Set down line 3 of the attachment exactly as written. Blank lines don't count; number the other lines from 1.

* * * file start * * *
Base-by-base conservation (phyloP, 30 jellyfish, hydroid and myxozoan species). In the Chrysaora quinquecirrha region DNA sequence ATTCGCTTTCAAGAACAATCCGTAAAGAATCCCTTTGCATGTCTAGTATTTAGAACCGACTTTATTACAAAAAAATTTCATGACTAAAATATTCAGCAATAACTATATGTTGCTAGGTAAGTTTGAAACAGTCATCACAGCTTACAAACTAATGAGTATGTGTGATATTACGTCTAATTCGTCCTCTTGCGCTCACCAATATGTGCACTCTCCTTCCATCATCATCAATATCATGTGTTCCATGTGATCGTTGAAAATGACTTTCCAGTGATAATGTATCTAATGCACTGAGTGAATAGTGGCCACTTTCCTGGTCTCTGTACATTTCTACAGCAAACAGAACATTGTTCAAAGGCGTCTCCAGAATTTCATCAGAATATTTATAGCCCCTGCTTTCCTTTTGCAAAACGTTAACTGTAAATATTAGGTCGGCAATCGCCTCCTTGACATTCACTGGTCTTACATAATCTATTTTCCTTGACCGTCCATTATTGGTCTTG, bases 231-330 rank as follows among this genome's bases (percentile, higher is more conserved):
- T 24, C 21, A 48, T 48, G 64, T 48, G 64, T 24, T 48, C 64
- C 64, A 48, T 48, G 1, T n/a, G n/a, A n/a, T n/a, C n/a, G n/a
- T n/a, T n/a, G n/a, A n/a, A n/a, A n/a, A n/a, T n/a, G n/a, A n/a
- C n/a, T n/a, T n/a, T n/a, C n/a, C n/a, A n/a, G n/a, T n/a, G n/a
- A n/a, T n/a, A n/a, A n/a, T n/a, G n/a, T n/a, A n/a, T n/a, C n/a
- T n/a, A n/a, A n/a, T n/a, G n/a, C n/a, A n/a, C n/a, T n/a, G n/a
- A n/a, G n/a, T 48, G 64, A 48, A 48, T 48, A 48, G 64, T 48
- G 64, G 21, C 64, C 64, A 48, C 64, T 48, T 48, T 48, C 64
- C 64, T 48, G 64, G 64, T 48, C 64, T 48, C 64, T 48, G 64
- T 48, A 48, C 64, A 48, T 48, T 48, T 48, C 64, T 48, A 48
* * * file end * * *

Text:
- C 64, A 48, T 48, G 1, T n/a, G n/a, A n/a, T n/a, C n/a, G n/a